Above and Beyond the Big Bang
Le Poisson Rouge
Győrgy Ligeti: Etudes
Taka Kigawa (Pianist)
T. Kigawa (© Mark S. Perry)
“How to interpret eight fortes (from Automne à Varsovie)? I think maybe I should hurl my whole body at the piano as violently as possible and hope for the best. They would find my bloody corpse weeks later amid the moldy coffee cups, odiferous testament to my devotion to the composer’s intent.”
“I was fifteen years old, and I hardly knew how to play a simple Bach prelude on the piano when I began to compose music, and at the most advanced level. I never studied such things as harmony. But I always listened to music. I like music.”
Like tourists anxious to see Mona Lisa in the Louvre, those who like Győrgy Ligeti can’t wait until the pianist attempts to play that aural Everest, the fffffff (or maybe ffffffff? Who’s counting?) from the Automne à Varsovie.
And that is hardly fair. Yes, Taka Kigawa tackled Ligeti’s Big Bang with suitable cries and whispers. But listening him play the complete three books of Etudes at Poisson Rouge last night, one quickly dismissed his digital genius for the chance to hear Ligeti’s equivalent of merging both Testaments, the Koran, Talmud, Vedas and Finnegans Wake into a one‑hour salmagundi.
Hearing the individual Etudes, one marvels at Ligeti’s pure creation (more on that later). Hearing them together, one is astonished at the moods, the tricks, the jokes, the towering infernos, the transmutation from Debussy, Chopin and Balinese gamelan into a Ligeti Rumanian/Jewish/Magyar/European goulash, piled with raw fiery paprika.
And what of Ligeti’s “pure” creation? His only spiritual forebear was Mozart, from whom music transcended mere a “Classical” period, springing like Venus from the sea. Ligeti knew every composer of the 20th Century, but his music paid homage only to the future. No dodecaphonist, no neo‑Classicist, no folkish American, no Cage Absurdist, Győrgy Ligeti went down his own multifarious paths.
They included his own interests in fractals, chaos theory, Renaissance polyphony and colors unseen by mere eyes. Using black and white keys as an aural chiaroscuro. Taking the piano into impenetrable jungles, where only the most audacious would go.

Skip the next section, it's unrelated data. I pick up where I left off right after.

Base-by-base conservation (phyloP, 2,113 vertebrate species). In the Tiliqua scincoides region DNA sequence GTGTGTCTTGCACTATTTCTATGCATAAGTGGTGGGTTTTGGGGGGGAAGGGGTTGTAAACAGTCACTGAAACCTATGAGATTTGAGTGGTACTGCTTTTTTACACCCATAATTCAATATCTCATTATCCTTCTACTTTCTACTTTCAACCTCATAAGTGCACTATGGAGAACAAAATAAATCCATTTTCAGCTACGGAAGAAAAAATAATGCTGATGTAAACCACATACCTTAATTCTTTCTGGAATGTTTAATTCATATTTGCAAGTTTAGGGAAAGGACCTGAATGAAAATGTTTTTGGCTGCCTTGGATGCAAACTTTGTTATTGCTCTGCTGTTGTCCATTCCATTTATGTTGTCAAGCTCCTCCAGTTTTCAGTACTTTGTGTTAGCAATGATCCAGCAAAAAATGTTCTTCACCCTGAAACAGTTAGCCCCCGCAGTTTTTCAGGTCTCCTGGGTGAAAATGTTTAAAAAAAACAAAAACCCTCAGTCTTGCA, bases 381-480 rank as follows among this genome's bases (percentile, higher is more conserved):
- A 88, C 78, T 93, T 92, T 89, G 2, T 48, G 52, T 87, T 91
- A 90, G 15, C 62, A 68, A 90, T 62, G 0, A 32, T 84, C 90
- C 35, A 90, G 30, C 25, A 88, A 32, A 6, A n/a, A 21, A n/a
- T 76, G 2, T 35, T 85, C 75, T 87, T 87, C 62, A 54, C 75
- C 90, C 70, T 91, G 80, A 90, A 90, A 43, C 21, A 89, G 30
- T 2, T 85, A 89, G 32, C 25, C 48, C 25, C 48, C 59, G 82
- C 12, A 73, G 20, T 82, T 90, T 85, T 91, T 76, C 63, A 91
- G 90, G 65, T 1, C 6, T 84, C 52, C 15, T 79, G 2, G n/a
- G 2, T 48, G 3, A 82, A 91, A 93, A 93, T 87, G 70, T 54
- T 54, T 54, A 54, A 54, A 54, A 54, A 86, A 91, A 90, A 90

And so onto Taka Kigawa and the Yamaha piano of Poisson Rouge. Playing the 18 Etudes, mostly by memory. But each with its own personality. Not, however, obeying Ligeti’s dictum to play each to the extremist extreme. Instead, each etude both complemented and contrasted the preceding and proceeding one.
In fact, the (justly named) Désordre was almost hidden by Mr. Kigawa’s jazzy tempo–-though the disordered feeling came with the pianist playing white notes on the right hand, black on the left. And how did he follow? With memories of things past. One etude like Debussy on crack, and a third where Mr. Kigawa played the keys like a pair of burlesque comics giving ripostes to each other. And following that, Fanfares. I had heard it before, but Mr. Kigawa gave it the clarity to show that the work had a scale repetition which was repeated over and over and over again. All hidden by massive chords, but peeping out like a gnomic specter under Mr. Kigawa’s deft fingering.
The rest of the evening produced digital miracle on miracle. The “big bang” etude preceded by a lulling rainbow of notes. A gamelan style opening Book 2, and an astounding Devil’s Staircase and equally enthralling Infinite Column.
Mr. Kigawa took a break before Book 3, equally complex but somehow calming. The ending measures are my imagination. Ligeti had proposed six or seven more études, but illness precluded this. Still, the final measures of Canon were like those of Beethoven’s final bagatelle or “the poet speaks”, ending Schumann’s Kinderszenen. Ligeti’s final calming measures were like a benediction, an orison, an Olympian amen.
Both for his creation, and Taka Kigawa’s magnificent re‑creations.